Green Grand Prix Showcases Alternative Transportation Technologies

Submitted by Shawn Reeves
2008-05-03 18:39:34

Watkins Glen, NY
May 3, 2008
Today, dozens of enthusiasts and educators attended the Green Grand Prix, a competition and festival of efficient vehicles and alternative fuels. This was the fourth annual event of this name here.
In the morning, street-legal hybrid and alternatively fueled vehicles rallied along a 97 km route of scenic highways around New York's Finger Lakes region, at legal highway speeds. Some non-hybrid gasoline vehicles traveled as much as 17 km/liter, while the leading hybrid vehicles attained around 23 km/liter. One biodiesel-powered motorcycle from Massachusetts attained an astounding 43 km/liter, a converted Harley Davidson. Keep in mind that all these rallyists had to keep pace with highway speeds, since they would lose points if they didn't make checkpoints by certain times.
In the early afternoon, several speakers presented diverse topics in the auditorium of Watkins Glen Elementary School. Dr. Lawrence Abrahmson explained research by a team of scientists at State University of New York's school of Environmental Science and Forestry, research into the viability of shrub willow as a source of biofuel for heat, electric power,and chemicals.
A representative of Lexus, the luxury brand of Toyota, explained why and how Lexus developed three high-performance, hybrid-electric-gas vehicles.
Terence Davidovits, a graduate student at the Engineering School of Cornell University, presented his team's entry in the Progressive Automotive X-Prize, a challenge to build a mass-producible car that would use less than 23 liters of gasoline per 1000 kilometers (or greenhouse-gas emitting equivalent in other fuels).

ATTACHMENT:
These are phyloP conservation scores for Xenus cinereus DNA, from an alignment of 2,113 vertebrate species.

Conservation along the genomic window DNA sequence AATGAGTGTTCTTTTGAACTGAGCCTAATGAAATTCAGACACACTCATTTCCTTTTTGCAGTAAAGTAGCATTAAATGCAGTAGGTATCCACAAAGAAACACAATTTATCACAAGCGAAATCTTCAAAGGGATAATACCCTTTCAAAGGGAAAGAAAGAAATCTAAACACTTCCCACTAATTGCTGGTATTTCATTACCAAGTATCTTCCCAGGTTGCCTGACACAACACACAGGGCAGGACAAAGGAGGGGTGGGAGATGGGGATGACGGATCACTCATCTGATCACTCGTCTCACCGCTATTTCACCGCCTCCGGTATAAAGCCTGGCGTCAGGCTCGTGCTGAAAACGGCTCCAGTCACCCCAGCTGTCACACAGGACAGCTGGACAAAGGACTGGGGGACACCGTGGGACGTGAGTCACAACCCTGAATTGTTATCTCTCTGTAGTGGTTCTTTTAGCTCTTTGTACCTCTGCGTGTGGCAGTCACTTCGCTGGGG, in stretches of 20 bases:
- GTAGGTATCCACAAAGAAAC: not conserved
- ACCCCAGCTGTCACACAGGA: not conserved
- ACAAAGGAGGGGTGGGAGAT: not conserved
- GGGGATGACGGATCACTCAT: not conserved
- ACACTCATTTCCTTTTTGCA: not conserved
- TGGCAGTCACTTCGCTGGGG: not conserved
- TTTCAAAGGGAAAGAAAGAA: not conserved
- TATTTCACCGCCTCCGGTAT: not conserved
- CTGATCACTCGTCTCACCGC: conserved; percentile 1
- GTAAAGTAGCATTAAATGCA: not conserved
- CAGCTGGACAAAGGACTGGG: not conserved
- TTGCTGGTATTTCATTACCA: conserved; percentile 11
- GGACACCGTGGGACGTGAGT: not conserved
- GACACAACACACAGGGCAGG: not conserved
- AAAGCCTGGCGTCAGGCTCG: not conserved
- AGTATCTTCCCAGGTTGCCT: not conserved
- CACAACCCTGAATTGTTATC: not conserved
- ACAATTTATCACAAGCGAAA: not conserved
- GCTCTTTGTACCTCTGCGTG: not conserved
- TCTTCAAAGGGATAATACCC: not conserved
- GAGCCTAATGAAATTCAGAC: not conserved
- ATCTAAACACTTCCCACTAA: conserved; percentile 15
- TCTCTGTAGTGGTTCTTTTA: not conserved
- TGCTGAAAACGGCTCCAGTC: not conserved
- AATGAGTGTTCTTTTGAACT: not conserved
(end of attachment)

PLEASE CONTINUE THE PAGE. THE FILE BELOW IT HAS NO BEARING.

And the final speaker, Tim Treadwell, of Juice Energy, explained how renewable electric power is traded in our semi-regulated markets.
All afternoon there were dozens of vehicles and informative displays on exhibit outside on a lawn and parking lot next to the elementary school.
As rally cars returned to the site, attendees got a chance to see gas-electric hybrids, a 1933 Ford running on propane, E-85 vehicles, two hydrogen-fuel-cell vehicles from GM and Honda, natural-gas vehicles, a wood-chip fueled mini-SUV, a solar car, a solar bicycle, biodiesel trucks and a motorcycle, and a 94-year-old electric sedan.
Attendees oohed and aahed over the X of 1 solar car from Toronto, a nearly silent, sleek electric vehicle covered in flexible solar cells, here seen with it's top lifted so the driver can climb out. Note the LED headlights and trim lights.

Students of the New Vision Renewable Energy course at Wayne Technical and Career Center, Williamson, NY, showed off a trailer with 460 Watts of solar panels, a small wind turbine, a light-bulb demonstrator, battery, charge-controller, and inverter, assembled with the help of instructor Jim Buck. Mr. Buck had obtained a certificate from the North American Board of Certified Energy Practitioners to properly install and oversee work on the energy system in the trailer.

Two high school teams showed off their one-seaters they built for the New York State Electrathon.

More than 250 elementary school students submitted designs of alternatively fueled vehicles with colorful descriptions, from carrot-cars to formula-one racers running on fish.

You can learn more about the Green Grand Prix, see results of the competition, find out about sponsors, and see photos of unique vehicles at their web site:

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